Top Dermatologist Explains How To Battle Sun

HOUSTON, Tex. — Dr. Susan Chon is a professor of dermatology and director of the Skin Cancer Screening and Education Program at the University of Texas MD Anderson Cancer Center in Houston, Tex. MD Anderson is one of the top medical facilities in the world in dealing with cancer.

Dr. Chon explains how baseball coaches and players can protect themselves from the sun in this special question and answer session with Collegiate Baseball.

Editor/Collegiate Baseball

COLLEGIATE BASEBALL: Louisville Head Coach Dan McDonnell has run the numbers and has been in the sun 45,000 hours during his 30-year coaching career. Many veteran baseball coaches have similar exposure hours. Because people have not protected themselves adequately against the sun, they have faced serious skin damage with pre-cancerous lesions taken off and even died from melanoma cancer. What is a great strategy for minimizing the damaging effects of the sun for baseball players and coaches in amateur and pro baseball?

SUSAN CHON: In previous years prior to COVID-19 during spring training with the Houston Astros in Florida, we did screenings of players and coaches in their organization and educated people about the damaging effects of the sun to exposed sun. A lot of NCAA sports are outdoors. We try to impress on athletes and coaches to do whatever they can to minimize the sun exposure on the most sensitive areas such as the face, arms, hands, ears and neck. You can’t avoid sun exposure with practices and games being outdoors. But they can put on zinc oxide based sun screen. It doesn’t sting, and there are no fumes because it is not a chemical. It is water resistant and stays in place easily. If people can put this on their face, ears, neck as well as their arms and front and back of hands, it will help tremendously. We also do a lot with the PGA tour as well.

CB: Dan McDonnell firmly believes that the top of baseball caps offer little protection against the harmful rays of the sun. All you have to do is look through the top, underside of a baseball cap in the sun. You will see light coming through holes. He backs up his claim by saying that too many coaches in baseball have had pre-cancerous growths on their skull taken off. Is the skull protected enough with typically baseball caps that are worn by players and coaches in the game?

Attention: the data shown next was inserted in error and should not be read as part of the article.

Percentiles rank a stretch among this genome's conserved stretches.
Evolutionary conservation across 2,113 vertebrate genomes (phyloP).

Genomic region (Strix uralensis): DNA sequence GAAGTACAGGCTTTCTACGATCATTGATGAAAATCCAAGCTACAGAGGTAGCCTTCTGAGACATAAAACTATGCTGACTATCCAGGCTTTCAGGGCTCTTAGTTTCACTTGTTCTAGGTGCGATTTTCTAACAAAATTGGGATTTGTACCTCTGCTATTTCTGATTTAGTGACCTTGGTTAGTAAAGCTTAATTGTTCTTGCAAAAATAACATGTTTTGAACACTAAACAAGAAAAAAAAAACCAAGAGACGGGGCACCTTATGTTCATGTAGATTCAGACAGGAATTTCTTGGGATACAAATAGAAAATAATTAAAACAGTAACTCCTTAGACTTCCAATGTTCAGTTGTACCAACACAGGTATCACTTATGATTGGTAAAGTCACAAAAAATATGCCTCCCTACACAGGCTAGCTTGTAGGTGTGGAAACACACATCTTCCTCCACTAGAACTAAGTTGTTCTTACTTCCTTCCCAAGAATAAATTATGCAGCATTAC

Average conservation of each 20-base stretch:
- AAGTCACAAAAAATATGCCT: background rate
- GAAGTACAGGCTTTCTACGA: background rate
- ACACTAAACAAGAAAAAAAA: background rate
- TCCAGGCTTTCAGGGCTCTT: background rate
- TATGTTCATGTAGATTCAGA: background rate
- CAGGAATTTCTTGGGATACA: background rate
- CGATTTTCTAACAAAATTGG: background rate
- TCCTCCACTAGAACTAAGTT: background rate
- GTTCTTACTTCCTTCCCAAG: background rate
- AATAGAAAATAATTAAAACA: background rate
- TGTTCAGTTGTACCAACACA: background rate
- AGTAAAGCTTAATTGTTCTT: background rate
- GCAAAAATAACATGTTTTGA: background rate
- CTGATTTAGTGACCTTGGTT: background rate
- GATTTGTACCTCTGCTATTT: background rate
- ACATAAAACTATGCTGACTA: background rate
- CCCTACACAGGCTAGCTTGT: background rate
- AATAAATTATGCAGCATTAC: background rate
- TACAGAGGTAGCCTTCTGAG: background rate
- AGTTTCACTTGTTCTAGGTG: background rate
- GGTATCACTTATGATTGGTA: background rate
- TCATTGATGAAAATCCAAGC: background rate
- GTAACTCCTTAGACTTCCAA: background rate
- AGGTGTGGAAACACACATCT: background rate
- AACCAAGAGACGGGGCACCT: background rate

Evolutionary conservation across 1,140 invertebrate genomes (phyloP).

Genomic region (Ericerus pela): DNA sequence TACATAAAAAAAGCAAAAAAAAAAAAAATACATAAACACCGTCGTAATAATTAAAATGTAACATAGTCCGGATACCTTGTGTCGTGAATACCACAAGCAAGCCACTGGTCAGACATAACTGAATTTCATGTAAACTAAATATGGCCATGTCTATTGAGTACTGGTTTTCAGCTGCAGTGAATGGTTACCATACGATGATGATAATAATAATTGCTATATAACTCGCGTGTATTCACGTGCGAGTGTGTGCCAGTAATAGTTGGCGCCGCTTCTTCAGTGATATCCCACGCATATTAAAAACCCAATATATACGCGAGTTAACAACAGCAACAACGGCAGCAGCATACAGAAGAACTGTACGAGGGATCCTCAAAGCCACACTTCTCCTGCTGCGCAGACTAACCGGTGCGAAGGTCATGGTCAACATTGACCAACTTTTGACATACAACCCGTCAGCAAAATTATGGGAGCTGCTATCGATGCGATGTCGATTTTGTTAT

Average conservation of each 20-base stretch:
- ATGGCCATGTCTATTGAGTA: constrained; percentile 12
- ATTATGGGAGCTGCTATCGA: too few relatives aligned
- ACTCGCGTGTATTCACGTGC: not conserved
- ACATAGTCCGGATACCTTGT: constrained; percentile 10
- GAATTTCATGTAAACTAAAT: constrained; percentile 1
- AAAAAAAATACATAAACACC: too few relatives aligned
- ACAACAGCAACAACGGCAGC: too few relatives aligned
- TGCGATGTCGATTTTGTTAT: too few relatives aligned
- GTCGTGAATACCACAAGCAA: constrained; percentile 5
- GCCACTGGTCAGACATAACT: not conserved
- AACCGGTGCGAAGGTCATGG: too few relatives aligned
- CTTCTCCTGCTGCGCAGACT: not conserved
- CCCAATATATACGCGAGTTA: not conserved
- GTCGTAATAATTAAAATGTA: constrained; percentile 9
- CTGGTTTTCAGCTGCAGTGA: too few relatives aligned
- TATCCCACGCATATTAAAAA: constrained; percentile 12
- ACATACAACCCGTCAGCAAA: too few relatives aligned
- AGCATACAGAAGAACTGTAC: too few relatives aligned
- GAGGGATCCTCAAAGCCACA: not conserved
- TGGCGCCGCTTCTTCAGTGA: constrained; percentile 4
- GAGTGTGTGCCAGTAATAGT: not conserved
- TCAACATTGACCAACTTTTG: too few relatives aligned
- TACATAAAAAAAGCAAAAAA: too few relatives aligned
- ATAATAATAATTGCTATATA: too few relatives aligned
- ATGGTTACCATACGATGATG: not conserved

CHON: If the main portion of baseball caps are made of a solid material and not mesh, athletes and coaches are protected to an extent. If a mesh material is used, then yes, you will be able to see through it easily. The most important thing is using UPF 50 clothing and hats if possible. A lot of the jerseys used are probably thick enough. In golf, players have been using Solar Sleeves when they practice. It essentially is thin, stretchable UPF 50 rated material that covers open arms all the way from the wrist to the mid to upper arm. You can get them in any color. Golfers wear their regular golf shirt and then put on Solar Sleeves for sun protection. When they are finished with their round of golf, they walk off the course and pull off their Solar Sleeves. Unlike sunscreen, there is no mess, no grease or tacky feeling on the skin. Some golfers and caddies really like it. There are golfers who feel quite comfortable with them over their arms because their skin doesn’t burn. This material blocks the sun the entire time they are out golfing. It definitely offers sun protection that doesn’t sweat off. Baseball players and coaches can easily use these sleeves which offers sun protection when they are in the sun. You can find them at

CB: Many years ago, it was popular in baseball for outfielders to wear flip sunglasses. Then it became common for outfielders to wear regular sunglasses in blinding sun areas when catching fly balls. Phil Nevin, the first player picked in the 1992 MLB Draft from Cal. St. Fullerton, was a trend setter. He began wearing Oakley Radar EV sunglasses when he played in the field and also batted. It quickly caught on. You also began seeing a lot of coaches wearing sunglasses. Should coaches and players be wearing sunglasses to protect the eyes from the sun and possibly see better at the same time? Different colored lenses are better suited for different sun conditions.

CHON: Sunglasses are big in professional golf. The name a lot of pro golfers utilize is called Maui Jim which has a lot of lens colors which cuts the green and allows you to see balls better. Plus, they are light weight. The Maui Jims are also polarized. They are excellent for outdoor activity. A lot of baseball players don’t use sunglasses because they may interfere with their game. I don’t know how coaches feel about players using sunglasses as well.

To read more of this story, purchase the Sept. 2, 2022 edition of Collegiate Baseball or subscribe by CLICKING HERE. The Sept. 2 edition includes three stories on the subject of Skin Cancer & Coaching. It includes the main report, a special feature about the University of Louisville’s Dan McDonnell and his skin protection advice after spending 45,000 hours in the sun over 30 years of coaching. In addition, we include a special question and answer session with one of the top dermatologists in the nation in Dr. Susan Chon of MD Anderson Cancer Center in Houston, Tex. who explains how to battle the sun with important tips, including clothing, protective sleeves and hats.